Adapted from her own 2018 short film of the same name, Emma Seligman’s directorial debut, Shiva Baby, now hits our screens.
College senior Danielle (Rachel Sennott), who we first see having sex with her “sugar daddy”, Max (Danny Deferrari), has a few hours to prepare before going to a shiva with her parents, Joel and Debbie (Fred Melamed and Polly Draper). Her family, especially her mother, instructs her on countering questions regarding her disorganised life. Her mother warns her about the “funny business” Danielle has with her high school friend Maya (Molly Gordon).
Shiva Baby takes place in a claustrophobic house that is hosting the shiva. Members of the extended Jewish community and family members compare Danielle to Maya, who is heading to law school soon, and whom the neighbours cherish. As the day keeps getting worse and more stressful, one unexpected guest arrives, and it staggers Danielle. As judgy conversations, stressful events, and new details start piling up, this shiva is now turning into a hellish nightmare for Danielle.
One thing that may attach audiences to this film is its way of being relatable. It shows the stress, anxieties, and horrors of what many people hate about family gatherings, especially for a more confined person who doesn’t know what to do with their life after graduation. Family gatherings can be tough depending on the family, but there will always be those family members who ask you about your life and what you hope to do with it, and because you are too stressed, you don’t know how to respond. Even if you answer with passion, there will be some conjecture towards it.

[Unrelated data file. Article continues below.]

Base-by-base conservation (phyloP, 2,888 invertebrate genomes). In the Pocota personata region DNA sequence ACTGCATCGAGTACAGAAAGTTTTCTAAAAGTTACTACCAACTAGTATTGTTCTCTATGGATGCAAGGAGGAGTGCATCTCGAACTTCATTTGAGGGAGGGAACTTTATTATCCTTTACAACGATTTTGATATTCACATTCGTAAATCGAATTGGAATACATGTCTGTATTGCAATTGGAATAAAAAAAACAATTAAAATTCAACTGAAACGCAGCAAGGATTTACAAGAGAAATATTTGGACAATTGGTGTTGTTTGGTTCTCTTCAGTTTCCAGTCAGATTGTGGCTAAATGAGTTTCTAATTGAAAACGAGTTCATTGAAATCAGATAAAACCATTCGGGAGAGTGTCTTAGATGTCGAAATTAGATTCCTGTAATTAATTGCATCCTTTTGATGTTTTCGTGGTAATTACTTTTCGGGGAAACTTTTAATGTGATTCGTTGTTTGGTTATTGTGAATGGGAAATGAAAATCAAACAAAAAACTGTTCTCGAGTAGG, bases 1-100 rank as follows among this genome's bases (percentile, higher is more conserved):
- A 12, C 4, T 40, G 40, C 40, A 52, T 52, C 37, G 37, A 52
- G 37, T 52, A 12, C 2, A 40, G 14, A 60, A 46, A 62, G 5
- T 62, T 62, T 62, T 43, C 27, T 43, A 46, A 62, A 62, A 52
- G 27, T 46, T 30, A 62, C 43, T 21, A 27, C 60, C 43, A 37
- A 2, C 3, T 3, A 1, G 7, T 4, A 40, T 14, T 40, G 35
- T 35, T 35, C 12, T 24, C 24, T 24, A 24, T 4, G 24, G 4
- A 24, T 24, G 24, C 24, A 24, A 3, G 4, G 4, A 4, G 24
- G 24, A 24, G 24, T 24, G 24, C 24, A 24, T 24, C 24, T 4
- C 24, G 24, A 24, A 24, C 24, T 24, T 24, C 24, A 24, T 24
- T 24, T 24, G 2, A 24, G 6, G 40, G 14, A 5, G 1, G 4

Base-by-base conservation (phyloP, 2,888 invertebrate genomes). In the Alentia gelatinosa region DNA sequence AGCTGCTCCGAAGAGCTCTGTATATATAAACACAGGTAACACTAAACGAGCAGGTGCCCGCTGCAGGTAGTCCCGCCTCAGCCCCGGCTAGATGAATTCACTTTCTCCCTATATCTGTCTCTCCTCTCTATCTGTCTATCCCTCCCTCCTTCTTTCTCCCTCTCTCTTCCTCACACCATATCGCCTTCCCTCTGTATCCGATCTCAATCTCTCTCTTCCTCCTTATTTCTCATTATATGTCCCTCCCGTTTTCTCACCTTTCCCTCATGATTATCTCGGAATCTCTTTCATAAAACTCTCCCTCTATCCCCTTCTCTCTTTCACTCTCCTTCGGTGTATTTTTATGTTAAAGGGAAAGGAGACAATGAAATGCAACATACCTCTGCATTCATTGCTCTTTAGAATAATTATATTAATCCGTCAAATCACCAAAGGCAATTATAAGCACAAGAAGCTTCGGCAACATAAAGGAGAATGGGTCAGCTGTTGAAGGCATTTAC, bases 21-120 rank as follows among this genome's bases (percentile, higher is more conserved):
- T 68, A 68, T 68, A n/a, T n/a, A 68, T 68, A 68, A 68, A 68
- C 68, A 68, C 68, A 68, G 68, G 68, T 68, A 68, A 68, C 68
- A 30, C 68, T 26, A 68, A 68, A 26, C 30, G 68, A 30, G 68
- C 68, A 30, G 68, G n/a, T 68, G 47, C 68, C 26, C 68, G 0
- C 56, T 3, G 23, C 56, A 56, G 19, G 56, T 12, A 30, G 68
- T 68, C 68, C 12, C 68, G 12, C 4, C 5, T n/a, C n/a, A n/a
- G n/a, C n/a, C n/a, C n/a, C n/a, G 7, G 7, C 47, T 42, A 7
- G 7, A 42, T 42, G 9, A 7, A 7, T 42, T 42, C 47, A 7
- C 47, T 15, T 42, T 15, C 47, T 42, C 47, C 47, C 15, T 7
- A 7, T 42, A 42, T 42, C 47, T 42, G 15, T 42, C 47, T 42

It is a comedy; Shiva Baby is genuinely hilarious, but the film’s atmosphere plays like a real horror chamber piece. It is anxiety-inducing yet funny and relatable—the tension increases within every scene. The shiva keeps getting more crowded by the minute, and people keep asking Danielle about her future, judging and comparing her to more successful friends/relatives to the point of breaking. It makes the audience feel the main character’s stress and anxiety throughout the entire film.
The film’s ensemble cast is simply great. All the castmembers chew their scenes up. From Molly Gordon (who worked previously on Olivia Wilde’s hilarious film Booksmart) to Glee star Dianna Agron. But the best supporting act in this film comes from Polly Draper, who has some of the funniest lines: “You look like Gwyneth Paltrow on food stamps… and not in a good way.”
Although the supporting acts are great, it is Rachel Sennott who steals the show. A grounded, approachable, and loud performance. She has excellent line delivery with slick comedic timing, embracing the role astonishingly. Her character is flawed but is sympathetic. The film strives never to see her as a victim, nor her sex work portrayed as sinful, unlike most films that deal with circumstances like these.
Accompanied by a great score from Ariel Marx that feels like it came from a thriller flick, Shiva Baby keeps the pressure high while making you laugh and worry for Danielle. It features sharp writing and direction by Emma Seligman, not feeling like it was her directorial debut feature. Shiva Baby starts fast and runs fast but uses its short 77-minute runtime to its full potential, with the final product being a suspenseful yet cackling film that delivers satisfying insight.
Kim (Dianna Agron) is referred to as a shiksa multiple times. Shiksa meaning non-jewish woman, though Dianna Agron is Jewish in real life.